Guide to Amending Bylaws
Step 1: Refer to Existing Bylaws Document.
An existing document should describe the procedure for making amendments. Following are the important points:
- Who can offer amendments? (i.e., members? directors?)
- What are the rules for doing so? (i.e., during new business at a regular meeting?)
- When is the membership to be notified? (i.e., at the previous meeting? orally or in written form or both?)
- How will the amendments be approved? (i.e.,2/3 vote? majority of entire membership?)
If NO provisions are made in the existing bylaws, then the bylaws may be amended at any business meeting by a 2/3 vote, providing that previous notice has been given. Without notice, approval should be granted by a majority of the entire membership.
Step 2: Appoint a Special Bylaws Committee.
- Select a special group to take responsibility to study, review and report to the members.
- Set a date and time for the consideration of their work and conduct hearings on their proposal(s).
Step 3: Publish the Proposed Amendments.
- Every member should have a copy with an explanation.
- The amendments should be written so they fit directly into the existing document.
- They should be published with the committee's recommendation.
Step 4: Consider the Proposal.
- Chairperson of the bylaws committee reads the amendment(s) and moves for adoption.
- Amendments to the proposed amendments may be taken from the floor without notice with a majority vote.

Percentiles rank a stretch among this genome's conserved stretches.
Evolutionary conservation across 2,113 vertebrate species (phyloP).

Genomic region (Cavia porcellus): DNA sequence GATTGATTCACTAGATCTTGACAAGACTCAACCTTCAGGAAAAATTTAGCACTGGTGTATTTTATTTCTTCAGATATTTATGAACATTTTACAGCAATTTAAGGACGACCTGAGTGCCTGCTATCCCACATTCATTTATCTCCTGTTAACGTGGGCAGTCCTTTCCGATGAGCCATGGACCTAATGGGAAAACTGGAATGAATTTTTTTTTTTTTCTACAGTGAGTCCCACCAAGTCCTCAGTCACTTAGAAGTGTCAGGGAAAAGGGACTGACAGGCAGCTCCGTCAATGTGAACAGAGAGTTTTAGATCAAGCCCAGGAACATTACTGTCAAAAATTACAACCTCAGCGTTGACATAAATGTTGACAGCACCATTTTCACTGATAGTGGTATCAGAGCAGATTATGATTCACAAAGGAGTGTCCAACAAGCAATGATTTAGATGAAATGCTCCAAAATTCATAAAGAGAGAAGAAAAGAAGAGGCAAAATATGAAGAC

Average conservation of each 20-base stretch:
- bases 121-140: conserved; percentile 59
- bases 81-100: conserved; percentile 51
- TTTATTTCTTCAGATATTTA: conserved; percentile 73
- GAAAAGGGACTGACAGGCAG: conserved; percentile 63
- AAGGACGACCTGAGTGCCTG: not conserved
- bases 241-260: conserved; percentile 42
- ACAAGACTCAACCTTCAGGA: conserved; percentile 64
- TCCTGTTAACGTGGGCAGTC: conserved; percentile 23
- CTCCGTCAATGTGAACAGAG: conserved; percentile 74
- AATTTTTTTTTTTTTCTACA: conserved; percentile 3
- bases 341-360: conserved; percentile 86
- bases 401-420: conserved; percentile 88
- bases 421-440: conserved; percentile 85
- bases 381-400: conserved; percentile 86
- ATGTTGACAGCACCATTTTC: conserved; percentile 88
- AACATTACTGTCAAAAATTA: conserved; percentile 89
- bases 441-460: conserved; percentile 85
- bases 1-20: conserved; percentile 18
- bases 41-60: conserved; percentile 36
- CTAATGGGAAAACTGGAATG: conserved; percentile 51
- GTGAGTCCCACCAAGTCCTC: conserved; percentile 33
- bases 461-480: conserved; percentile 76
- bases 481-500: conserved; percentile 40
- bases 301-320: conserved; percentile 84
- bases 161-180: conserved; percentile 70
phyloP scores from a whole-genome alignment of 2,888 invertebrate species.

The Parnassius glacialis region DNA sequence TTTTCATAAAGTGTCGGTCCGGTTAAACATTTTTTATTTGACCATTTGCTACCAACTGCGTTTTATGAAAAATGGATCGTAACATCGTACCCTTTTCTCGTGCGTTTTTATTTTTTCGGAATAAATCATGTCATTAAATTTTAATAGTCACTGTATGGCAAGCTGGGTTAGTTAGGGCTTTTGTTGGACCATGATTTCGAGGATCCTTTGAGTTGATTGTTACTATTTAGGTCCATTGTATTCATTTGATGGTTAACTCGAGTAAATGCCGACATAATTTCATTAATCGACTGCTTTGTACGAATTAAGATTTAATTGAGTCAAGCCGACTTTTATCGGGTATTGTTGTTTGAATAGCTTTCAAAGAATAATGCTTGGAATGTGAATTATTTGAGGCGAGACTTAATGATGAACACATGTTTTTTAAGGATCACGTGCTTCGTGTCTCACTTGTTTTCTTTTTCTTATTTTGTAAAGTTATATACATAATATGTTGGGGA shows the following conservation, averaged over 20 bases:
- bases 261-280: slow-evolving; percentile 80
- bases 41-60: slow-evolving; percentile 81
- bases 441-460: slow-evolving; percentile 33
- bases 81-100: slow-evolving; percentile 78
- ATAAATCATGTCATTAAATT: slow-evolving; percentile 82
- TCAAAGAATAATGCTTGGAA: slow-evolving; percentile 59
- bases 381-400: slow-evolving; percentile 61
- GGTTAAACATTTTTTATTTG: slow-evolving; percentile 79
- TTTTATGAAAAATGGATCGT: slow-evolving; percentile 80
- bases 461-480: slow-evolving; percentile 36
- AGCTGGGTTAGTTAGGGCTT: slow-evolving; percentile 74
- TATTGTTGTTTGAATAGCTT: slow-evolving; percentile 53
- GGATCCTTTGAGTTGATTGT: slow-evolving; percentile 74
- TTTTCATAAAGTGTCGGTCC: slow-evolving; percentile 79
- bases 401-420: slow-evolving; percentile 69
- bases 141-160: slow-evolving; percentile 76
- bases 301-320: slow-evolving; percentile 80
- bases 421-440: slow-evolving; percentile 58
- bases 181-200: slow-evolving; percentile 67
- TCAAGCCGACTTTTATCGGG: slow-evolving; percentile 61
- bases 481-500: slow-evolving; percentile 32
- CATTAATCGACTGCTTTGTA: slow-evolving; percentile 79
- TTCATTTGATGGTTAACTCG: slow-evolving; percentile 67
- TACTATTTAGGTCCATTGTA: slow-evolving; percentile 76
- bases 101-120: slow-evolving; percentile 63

Step 5: Vote.
- Amendments may be approved by 2/3 vote with prior notice or by majority of entire membership without notice.
- If approved, the amendments are effective immediately unless provisions are made otherwise.
The word amend covers any change, whether a word or a paragraph is to be added, struck out, or replaced or whether a new set of articles is to be substituted for the old one. Extensive changes are considered a revision.
Points to Remember:
- The members should control the adoption and amendment of the bylaws — always.
- Avoid amendments when they are not really necessary. Too many amendments lead to confusion.
- When bylaws do not state how to amend, the directors have no power to do so.
The Amendment Test:
- Does it violate members' rights?
- Is it consistent with the original charter, constitution or bylaws document?
- Is it consistent with general law?
- Is it reasonable?
- Is it practical?
- Can it be obeyed?